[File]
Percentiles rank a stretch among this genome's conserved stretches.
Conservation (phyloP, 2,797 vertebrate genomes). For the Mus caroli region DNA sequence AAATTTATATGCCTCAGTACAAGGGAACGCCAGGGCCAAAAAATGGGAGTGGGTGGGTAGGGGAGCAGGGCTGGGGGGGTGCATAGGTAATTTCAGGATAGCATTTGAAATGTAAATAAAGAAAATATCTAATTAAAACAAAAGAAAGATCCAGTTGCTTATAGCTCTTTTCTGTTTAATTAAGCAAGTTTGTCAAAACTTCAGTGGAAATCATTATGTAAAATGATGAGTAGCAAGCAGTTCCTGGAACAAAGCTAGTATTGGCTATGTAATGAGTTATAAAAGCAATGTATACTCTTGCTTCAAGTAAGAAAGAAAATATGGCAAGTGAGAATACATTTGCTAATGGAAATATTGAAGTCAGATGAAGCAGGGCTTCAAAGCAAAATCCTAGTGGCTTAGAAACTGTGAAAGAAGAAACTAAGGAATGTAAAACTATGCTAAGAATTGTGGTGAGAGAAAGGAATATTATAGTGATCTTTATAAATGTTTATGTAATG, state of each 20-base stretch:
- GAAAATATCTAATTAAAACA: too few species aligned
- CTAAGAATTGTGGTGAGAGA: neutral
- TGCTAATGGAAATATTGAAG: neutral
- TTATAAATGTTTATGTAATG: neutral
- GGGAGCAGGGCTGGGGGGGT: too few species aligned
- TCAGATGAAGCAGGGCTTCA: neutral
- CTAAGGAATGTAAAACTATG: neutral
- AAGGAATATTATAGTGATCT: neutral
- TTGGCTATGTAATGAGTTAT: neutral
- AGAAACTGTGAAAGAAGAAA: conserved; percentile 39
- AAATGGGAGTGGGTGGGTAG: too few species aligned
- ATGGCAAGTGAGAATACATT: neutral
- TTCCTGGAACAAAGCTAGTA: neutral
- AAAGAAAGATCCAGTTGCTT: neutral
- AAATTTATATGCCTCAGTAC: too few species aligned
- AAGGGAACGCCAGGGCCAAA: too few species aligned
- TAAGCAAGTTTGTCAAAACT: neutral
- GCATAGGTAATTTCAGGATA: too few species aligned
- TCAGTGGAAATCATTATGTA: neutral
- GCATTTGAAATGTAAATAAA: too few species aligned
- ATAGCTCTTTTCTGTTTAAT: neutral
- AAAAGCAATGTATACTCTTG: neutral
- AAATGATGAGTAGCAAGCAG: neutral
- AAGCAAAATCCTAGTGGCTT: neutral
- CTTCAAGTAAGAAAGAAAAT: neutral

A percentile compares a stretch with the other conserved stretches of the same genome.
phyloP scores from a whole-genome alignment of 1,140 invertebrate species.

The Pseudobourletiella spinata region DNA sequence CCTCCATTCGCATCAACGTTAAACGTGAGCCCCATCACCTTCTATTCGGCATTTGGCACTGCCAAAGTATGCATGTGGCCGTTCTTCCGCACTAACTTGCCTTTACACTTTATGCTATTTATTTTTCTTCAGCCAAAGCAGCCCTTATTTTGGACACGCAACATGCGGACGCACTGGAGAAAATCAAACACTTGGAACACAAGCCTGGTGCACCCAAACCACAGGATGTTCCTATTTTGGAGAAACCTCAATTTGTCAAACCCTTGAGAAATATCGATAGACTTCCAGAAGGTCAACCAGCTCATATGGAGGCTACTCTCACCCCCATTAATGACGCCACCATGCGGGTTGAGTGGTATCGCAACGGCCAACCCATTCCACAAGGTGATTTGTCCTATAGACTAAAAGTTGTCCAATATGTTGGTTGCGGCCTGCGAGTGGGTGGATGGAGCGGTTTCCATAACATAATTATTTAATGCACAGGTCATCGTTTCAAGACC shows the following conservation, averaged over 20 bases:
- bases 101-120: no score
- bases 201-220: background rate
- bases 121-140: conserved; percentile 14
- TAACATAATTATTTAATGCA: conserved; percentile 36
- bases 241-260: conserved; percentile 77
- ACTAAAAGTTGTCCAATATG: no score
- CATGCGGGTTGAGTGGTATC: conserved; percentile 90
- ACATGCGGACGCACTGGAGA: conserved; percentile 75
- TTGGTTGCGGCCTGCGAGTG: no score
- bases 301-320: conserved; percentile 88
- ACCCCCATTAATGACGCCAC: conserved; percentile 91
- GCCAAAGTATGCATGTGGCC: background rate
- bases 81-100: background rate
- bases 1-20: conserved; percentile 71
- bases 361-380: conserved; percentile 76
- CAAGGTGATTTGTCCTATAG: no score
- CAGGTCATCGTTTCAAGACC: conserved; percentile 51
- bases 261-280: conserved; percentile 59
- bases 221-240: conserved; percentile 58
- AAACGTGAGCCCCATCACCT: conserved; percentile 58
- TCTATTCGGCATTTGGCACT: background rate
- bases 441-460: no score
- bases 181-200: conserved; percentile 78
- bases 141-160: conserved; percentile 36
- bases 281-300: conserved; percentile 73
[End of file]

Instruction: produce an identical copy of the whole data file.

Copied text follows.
Percentiles rank a stretch among this genome's conserved stretches.
Conservation (phyloP, 2,797 vertebrate genomes). For the Mus caroli region DNA sequence AAATTTATATGCCTCAGTACAAGGGAACGCCAGGGCCAAAAAATGGGAGTGGGTGGGTAGGGGAGCAGGGCTGGGGGGGTGCATAGGTAATTTCAGGATAGCATTTGAAATGTAAATAAAGAAAATATCTAATTAAAACAAAAGAAAGATCCAGTTGCTTATAGCTCTTTTCTGTTTAATTAAGCAAGTTTGTCAAAACTTCAGTGGAAATCATTATGTAAAATGATGAGTAGCAAGCAGTTCCTGGAACAAAGCTAGTATTGGCTATGTAATGAGTTATAAAAGCAATGTATACTCTTGCTTCAAGTAAGAAAGAAAATATGGCAAGTGAGAATACATTTGCTAATGGAAATATTGAAGTCAGATGAAGCAGGGCTTCAAAGCAAAATCCTAGTGGCTTAGAAACTGTGAAAGAAGAAACTAAGGAATGTAAAACTATGCTAAGAATTGTGGTGAGAGAAAGGAATATTATAGTGATCTTTATAAATGTTTATGTAATG, state of each 20-base stretch:
- GAAAATATCTAATTAAAACA: too few species aligned
- CTAAGAATTGTGGTGAGAGA: neutral
- TGCTAATGGAAATATTGAAG: neutral
- TTATAAATGTTTATGTAATG: neutral
- GGGAGCAGGGCTGGGGGGGT: too few species aligned
- TCAGATGAAGCAGGGCTTCA: neutral
- CTAAGGAATGTAAAACTATG: neutral
- AAGGAATATTATAGTGATCT: neutral
- TTGGCTATGTAATGAGTTAT: neutral
- AGAAACTGTGAAAGAAGAAA: conserved; percentile 39
- AAATGGGAGTGGGTGGGTAG: too few species aligned
- ATGGCAAGTGAGAATACATT: neutral
- TTCCTGGAACAAAGCTAGTA: neutral
- AAAGAAAGATCCAGTTGCTT: neutral
- AAATTTATATGCCTCAGTAC: too few species aligned
- AAGGGAACGCCAGGGCCAAA: too few species aligned
- TAAGCAAGTTTGTCAAAACT: neutral
- GCATAGGTAATTTCAGGATA: too few species aligned
- TCAGTGGAAATCATTATGTA: neutral
- GCATTTGAAATGTAAATAAA: too few species aligned
- ATAGCTCTTTTCTGTTTAAT: neutral
- AAAAGCAATGTATACTCTTG: neutral
- AAATGATGAGTAGCAAGCAG: neutral
- AAGCAAAATCCTAGTGGCTT: neutral
- CTTCAAGTAAGAAAGAAAAT: neutral

A percentile compares a stretch with the other conserved stretches of the same genome.
phyloP scores from a whole-genome alignment of 1,140 invertebrate species.

The Pseudobourletiella spinata region DNA sequence CCTCCATTCGCATCAACGTTAAACGTGAGCCCCATCACCTTCTATTCGGCATTTGGCACTGCCAAAGTATGCATGTGGCCGTTCTTCCGCACTAACTTGCCTTTACACTTTATGCTATTTATTTTTCTTCAGCCAAAGCAGCCCTTATTTTGGACACGCAACATGCGGACGCACTGGAGAAAATCAAACACTTGGAACACAAGCCTGGTGCACCCAAACCACAGGATGTTCCTATTTTGGAGAAACCTCAATTTGTCAAACCCTTGAGAAATATCGATAGACTTCCAGAAGGTCAACCAGCTCATATGGAGGCTACTCTCACCCCCATTAATGACGCCACCATGCGGGTTGAGTGGTATCGCAACGGCCAACCCATTCCACAAGGTGATTTGTCCTATAGACTAAAAGTTGTCCAATATGTTGGTTGCGGCCTGCGAGTGGGTGGATGGAGCGGTTTCCATAACATAATTATTTAATGCACAGGTCATCGTTTCAAGACC shows the following conservation, averaged over 20 bases:
- bases 101-120: no score
- bases 201-220: background rate
- bases 121-140: conserved; percentile 14
- TAACATAATTATTTAATGCA: conserved; percentile 36
- bases 241-260: conserved; percentile 77
- ACTAAAAGTTGTCCAATATG: no score
- CATGCGGGTTGAGTGGTATC: conserved; percentile 90
- ACATGCGGACGCACTGGAGA: conserved; percentile 75
- TTGGTTGCGGCCTGCGAGTG: no score
- bases 301-320: conserved; percentile 88
- ACCCCCATTAATGACGCCAC: conserved; percentile 91
- GCCAAAGTATGCATGTGGCC: background rate
- bases 81-100: background rate
- bases 1-20: conserved; percentile 71
- bases 361-380: conserved; percentile 76
- CAAGGTGATTTGTCCTATAG: no score
- CAGGTCATCGTTTCAAGACC: conserved; percentile 51
- bases 261-280: conserved; percentile 59
- bases 221-240: conserved; percentile 58
- AAACGTGAGCCCCATCACCT: conserved; percentile 58
- TCTATTCGGCATTTGGCACT: background rate
- bases 441-460: no score
- bases 181-200: conserved; percentile 78
- bases 141-160: conserved; percentile 36
- bases 281-300: conserved; percentile 73